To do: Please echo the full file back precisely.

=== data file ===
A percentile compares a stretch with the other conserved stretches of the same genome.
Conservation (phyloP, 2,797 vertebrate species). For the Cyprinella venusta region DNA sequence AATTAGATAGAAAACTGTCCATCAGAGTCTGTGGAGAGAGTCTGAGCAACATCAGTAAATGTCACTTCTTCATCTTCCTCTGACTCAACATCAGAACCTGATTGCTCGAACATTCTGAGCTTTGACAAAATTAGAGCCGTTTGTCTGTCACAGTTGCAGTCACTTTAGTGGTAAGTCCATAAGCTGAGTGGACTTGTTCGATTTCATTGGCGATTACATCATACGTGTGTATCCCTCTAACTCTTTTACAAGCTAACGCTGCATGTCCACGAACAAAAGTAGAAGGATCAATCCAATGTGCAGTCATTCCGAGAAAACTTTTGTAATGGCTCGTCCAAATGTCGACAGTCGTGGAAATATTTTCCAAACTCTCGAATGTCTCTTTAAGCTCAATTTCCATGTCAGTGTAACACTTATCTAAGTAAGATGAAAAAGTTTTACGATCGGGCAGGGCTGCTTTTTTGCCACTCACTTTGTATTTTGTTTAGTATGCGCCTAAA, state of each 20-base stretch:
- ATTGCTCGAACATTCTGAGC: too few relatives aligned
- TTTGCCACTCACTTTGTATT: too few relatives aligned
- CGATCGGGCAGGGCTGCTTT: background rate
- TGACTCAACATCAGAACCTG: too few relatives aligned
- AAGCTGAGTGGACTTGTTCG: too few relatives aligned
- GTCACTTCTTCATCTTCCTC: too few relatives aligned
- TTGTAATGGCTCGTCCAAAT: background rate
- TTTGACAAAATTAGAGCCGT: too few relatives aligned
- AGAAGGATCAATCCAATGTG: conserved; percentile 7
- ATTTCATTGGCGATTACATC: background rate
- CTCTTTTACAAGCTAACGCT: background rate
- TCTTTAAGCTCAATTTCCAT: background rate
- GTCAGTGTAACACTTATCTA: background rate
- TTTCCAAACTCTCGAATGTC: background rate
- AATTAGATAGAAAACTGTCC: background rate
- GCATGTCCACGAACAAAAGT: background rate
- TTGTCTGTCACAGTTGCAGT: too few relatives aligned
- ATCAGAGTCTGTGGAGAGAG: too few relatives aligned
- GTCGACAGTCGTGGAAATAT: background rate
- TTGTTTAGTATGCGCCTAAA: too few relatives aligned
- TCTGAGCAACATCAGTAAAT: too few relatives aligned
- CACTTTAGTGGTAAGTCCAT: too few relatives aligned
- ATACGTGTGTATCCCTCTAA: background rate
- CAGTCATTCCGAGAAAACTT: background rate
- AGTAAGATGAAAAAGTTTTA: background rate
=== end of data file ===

A percentile compares a stretch with the other conserved stretches of the same genome.
Conservation (phyloP, 2,797 vertebrate species). For the Cyprinella venusta region DNA sequence AATTAGATAGAAAACTGTCCATCAGAGTCTGTGGAGAGAGTCTGAGCAACATCAGTAAATGTCACTTCTTCATCTTCCTCTGACTCAACATCAGAACCTGATTGCTCGAACATTCTGAGCTTTGACAAAATTAGAGCCGTTTGTCTGTCACAGTTGCAGTCACTTTAGTGGTAAGTCCATAAGCTGAGTGGACTTGTTCGATTTCATTGGCGATTACATCATACGTGTGTATCCCTCTAACTCTTTTACAAGCTAACGCTGCATGTCCACGAACAAAAGTAGAAGGATCAATCCAATGTGCAGTCATTCCGAGAAAACTTTTGTAATGGCTCGTCCAAATGTCGACAGTCGTGGAAATATTTTCCAAACTCTCGAATGTCTCTTTAAGCTCAATTTCCATGTCAGTGTAACACTTATCTAAGTAAGATGAAAAAGTTTTACGATCGGGCAGGGCTGCTTTTTTGCCACTCACTTTGTATTTTGTTTAGTATGCGCCTAAA, state of each 20-base stretch:
- ATTGCTCGAACATTCTGAGC: too few relatives aligned
- TTTGCCACTCACTTTGTATT: too few relatives aligned
- CGATCGGGCAGGGCTGCTTT: background rate
- TGACTCAACATCAGAACCTG: too few relatives aligned
- AAGCTGAGTGGACTTGTTCG: too few relatives aligned
- GTCACTTCTTCATCTTCCTC: too few relatives aligned
- TTGTAATGGCTCGTCCAAAT: background rate
- TTTGACAAAATTAGAGCCGT: too few relatives aligned
- AGAAGGATCAATCCAATGTG: conserved; percentile 7
- ATTTCATTGGCGATTACATC: background rate
- CTCTTTTACAAGCTAACGCT: background rate
- TCTTTAAGCTCAATTTCCAT: background rate
- GTCAGTGTAACACTTATCTA: background rate
- TTTCCAAACTCTCGAATGTC: background rate
- AATTAGATAGAAAACTGTCC: background rate
- GCATGTCCACGAACAAAAGT: background rate
- TTGTCTGTCACAGTTGCAGT: too few relatives aligned
- ATCAGAGTCTGTGGAGAGAG: too few relatives aligned
- GTCGACAGTCGTGGAAATAT: background rate
- TTGTTTAGTATGCGCCTAAA: too few relatives aligned
- TCTGAGCAACATCAGTAAAT: too few relatives aligned
- CACTTTAGTGGTAAGTCCAT: too few relatives aligned
- ATACGTGTGTATCCCTCTAA: background rate
- CAGTCATTCCGAGAAAACTT: background rate
- AGTAAGATGAAAAAGTTTTA: background rate